Let mutual love continue. 2 Do not neglect to show hospitality to strangers, for by doing that some have entertained angels without knowing it. 3 Remember those who are in prison, as though you were in prison with them; those who are being tortured, as though you yourselves were being tortured. 4 Let marriage be held in honor by all, and let the marriage bed be kept undefiled; for God will judge fornicators and adulterers. 5 Keep your lives free from the love of money, and be content with what you have; for he has said, “I will never leave you or forsake you.” 6 So we can say with confidence,
“The Lord is my helper; I will not be afraid. What can anyone do to me?”
7 Remember your leaders, those who spoke the word of God to you; consider the outcome of their way of life, and imitate their faith. 8 Jesus Christ is the same yesterday and today and forever ….
15 Through him, then, let us continually offer a sacrifice of praise to God, that is, the fruit of lips that confess his name. 16 Do not neglect to do good and to share what you have, for such sacrifices are pleasing to God.
In this final chapter of Hebrews, the writer turns practical. He has addressed a disheartened community, reminded them of who and why they worship and called them to choose the Christian life. Now he calls them to live that life. Each of these six admonitions reflect practical expressions of a love that is made possible by God’s love for us.
“Let mutual love continue.” Though I would hope this is an obvious expectation among Christians, in real life, it can easily be a means to serve self. I see a woman in her late forties whose mother and father died within a few months of each other. She met a man who was very helpful during this time—both emotionally and practically. He took time off work to help sort and pack her parents home. He stood by her as she struggled through the fog of grief. Unfortunately, she learned that the entire time he had been in another relationship. She felt devastated, angry and betrayed. What had appeared as regard turned out to be this man’s seeking to enhance his own desire to be a ‘white knight’. He was kind but his kindness was born of his own neediness and self interest.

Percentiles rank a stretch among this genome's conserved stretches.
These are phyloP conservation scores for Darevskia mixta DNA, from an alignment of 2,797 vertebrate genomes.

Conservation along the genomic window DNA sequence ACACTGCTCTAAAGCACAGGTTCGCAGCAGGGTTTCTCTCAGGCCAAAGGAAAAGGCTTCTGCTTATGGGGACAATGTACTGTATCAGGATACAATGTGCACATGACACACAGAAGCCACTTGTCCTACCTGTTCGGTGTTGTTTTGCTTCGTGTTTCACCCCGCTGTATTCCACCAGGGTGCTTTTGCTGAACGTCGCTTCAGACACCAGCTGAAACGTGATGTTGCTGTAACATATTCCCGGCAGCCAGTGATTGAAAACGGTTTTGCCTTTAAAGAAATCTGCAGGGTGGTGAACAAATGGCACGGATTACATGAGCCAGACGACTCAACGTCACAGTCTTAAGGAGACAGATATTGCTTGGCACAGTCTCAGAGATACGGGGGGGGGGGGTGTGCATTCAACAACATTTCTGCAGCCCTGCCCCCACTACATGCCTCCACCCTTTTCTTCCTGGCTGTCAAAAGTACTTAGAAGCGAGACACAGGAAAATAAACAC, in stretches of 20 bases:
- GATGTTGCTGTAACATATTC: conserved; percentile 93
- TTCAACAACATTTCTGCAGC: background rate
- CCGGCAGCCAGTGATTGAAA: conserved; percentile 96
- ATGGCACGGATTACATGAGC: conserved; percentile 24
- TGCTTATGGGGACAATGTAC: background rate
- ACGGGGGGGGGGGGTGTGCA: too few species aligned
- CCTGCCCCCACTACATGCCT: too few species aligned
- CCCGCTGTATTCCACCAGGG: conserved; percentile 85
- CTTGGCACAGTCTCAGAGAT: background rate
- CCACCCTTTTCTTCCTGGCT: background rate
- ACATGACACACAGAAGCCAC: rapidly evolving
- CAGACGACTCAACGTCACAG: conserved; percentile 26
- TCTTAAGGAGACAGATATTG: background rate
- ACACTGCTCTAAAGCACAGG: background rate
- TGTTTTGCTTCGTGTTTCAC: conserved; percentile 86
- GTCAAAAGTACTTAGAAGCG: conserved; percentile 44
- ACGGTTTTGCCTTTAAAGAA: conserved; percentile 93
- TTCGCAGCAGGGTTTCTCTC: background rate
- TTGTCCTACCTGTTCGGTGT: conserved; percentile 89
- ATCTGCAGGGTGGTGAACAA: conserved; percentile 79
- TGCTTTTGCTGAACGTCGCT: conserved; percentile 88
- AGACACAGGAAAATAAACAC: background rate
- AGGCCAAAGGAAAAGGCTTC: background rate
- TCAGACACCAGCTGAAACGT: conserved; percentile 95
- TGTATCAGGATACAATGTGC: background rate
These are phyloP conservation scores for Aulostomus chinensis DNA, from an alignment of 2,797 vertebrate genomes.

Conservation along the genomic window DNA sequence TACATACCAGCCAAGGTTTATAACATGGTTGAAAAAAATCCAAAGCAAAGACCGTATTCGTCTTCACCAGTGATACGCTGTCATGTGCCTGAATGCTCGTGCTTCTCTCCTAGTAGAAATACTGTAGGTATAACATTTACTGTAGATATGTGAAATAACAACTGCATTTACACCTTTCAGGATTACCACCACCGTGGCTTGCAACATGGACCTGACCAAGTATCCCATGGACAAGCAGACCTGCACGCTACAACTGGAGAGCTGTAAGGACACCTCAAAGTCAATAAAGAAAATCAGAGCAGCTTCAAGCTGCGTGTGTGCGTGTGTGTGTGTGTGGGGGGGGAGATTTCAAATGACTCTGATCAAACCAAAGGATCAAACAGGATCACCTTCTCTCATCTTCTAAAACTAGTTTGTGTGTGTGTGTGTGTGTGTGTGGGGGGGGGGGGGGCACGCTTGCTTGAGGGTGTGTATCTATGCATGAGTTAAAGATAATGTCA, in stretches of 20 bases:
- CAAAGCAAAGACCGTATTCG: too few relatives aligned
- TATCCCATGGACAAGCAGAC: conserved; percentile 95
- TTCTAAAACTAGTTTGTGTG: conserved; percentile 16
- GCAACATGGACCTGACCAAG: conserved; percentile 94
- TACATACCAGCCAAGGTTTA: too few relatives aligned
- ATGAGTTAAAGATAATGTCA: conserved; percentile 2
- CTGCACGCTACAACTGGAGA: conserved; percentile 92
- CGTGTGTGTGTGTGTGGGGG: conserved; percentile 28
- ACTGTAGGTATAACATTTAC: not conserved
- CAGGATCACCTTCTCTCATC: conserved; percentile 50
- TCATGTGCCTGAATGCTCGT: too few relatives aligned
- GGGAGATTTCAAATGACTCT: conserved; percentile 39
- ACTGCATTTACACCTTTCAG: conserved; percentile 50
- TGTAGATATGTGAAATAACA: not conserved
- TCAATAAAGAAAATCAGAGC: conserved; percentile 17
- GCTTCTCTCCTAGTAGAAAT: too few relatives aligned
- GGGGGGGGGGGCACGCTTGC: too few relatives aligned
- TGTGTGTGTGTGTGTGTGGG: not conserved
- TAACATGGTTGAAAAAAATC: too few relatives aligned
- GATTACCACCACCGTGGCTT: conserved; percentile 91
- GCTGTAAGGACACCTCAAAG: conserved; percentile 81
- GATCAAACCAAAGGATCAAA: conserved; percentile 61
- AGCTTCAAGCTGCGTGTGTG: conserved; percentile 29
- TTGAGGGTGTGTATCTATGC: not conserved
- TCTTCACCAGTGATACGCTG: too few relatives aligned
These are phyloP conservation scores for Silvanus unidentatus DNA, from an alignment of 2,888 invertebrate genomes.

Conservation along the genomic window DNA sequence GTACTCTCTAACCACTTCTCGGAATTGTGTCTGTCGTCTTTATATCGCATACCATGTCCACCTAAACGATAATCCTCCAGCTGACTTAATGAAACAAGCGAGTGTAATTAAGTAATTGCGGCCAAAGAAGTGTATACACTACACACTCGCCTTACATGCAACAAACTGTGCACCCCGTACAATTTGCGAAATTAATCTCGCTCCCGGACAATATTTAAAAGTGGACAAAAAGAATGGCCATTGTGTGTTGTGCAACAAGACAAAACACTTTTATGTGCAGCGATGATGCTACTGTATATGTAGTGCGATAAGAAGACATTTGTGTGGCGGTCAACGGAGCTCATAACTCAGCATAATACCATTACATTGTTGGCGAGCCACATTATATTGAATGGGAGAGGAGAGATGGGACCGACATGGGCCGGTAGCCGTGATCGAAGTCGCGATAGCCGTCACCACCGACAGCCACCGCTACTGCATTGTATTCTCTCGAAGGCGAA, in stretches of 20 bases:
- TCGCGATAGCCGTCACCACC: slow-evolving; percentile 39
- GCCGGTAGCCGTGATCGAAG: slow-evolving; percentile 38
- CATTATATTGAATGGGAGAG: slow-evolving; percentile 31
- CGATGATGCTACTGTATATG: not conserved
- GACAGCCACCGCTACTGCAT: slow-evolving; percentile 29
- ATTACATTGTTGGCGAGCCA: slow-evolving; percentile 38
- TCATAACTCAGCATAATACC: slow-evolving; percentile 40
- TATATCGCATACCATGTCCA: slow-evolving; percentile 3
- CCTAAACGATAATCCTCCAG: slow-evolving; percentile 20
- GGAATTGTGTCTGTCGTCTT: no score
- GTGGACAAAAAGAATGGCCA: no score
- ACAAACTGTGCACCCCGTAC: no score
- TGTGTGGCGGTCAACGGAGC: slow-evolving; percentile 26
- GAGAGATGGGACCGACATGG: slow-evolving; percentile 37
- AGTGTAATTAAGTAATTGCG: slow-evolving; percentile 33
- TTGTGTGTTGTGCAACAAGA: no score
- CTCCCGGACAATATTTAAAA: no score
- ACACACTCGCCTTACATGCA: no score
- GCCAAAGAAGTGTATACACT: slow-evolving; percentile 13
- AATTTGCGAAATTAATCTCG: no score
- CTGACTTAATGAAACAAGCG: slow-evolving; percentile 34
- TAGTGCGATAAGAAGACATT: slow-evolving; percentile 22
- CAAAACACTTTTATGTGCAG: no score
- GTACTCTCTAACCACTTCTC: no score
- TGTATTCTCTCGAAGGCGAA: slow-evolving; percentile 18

In less dramatic ways, most of us have a list of ‘look what I did for you’ that we pull out of our back pocket when we feel entitled to care. As soon as we do that, however, our gift of loving becomes a transaction to make sure our own needs are met. None of us escape the desire to manage, and worse, coerce love. We use guilt, entitlement, good deeds and martyrdom to evoke the recognition we crave.
Mutual love—regard for self and other—is a difficult standard. It doesn’t say, always defer to the needs of the other. Nor does it say, make sure you take care of yourself, It says share mutual love We must live in the middle ground of competing needs—of treating ourselves and others as valuable children of God. Such mutuality is not even possible without the undergirding promise of God’s steadfast love for us. Without that promise, we can only depend on the reactions of others. Human beings are notoriously frail and sometimes, when we most need another, they are not there. No human is always there when we need them. We have reason to be afraid. But when we live out of our fear, mutual love is impossible.
“Do not neglect to show hospitality to strangers.” This is not a natural human reaction. The greek for ‘hospitality’ here is literally “love the strange.” In real life however, precisely because someone is strange to us, they are unpredictable. Unpredictable and safe do not go together. Over the years, I have worked to see patterns and similarities among people. I try to respond to how we are alike before I respond to how we are different. I can maintain that orientation when I feel relatively safe. If for any reason, however, I feel anxious or threatened, I, like anyone else will be cautious and defensive.
We can choose an orientation toward curiosity and hospitality. But always remember, it is one thing to have the values of hospitality and quite another to have sufficient internal safety to live them.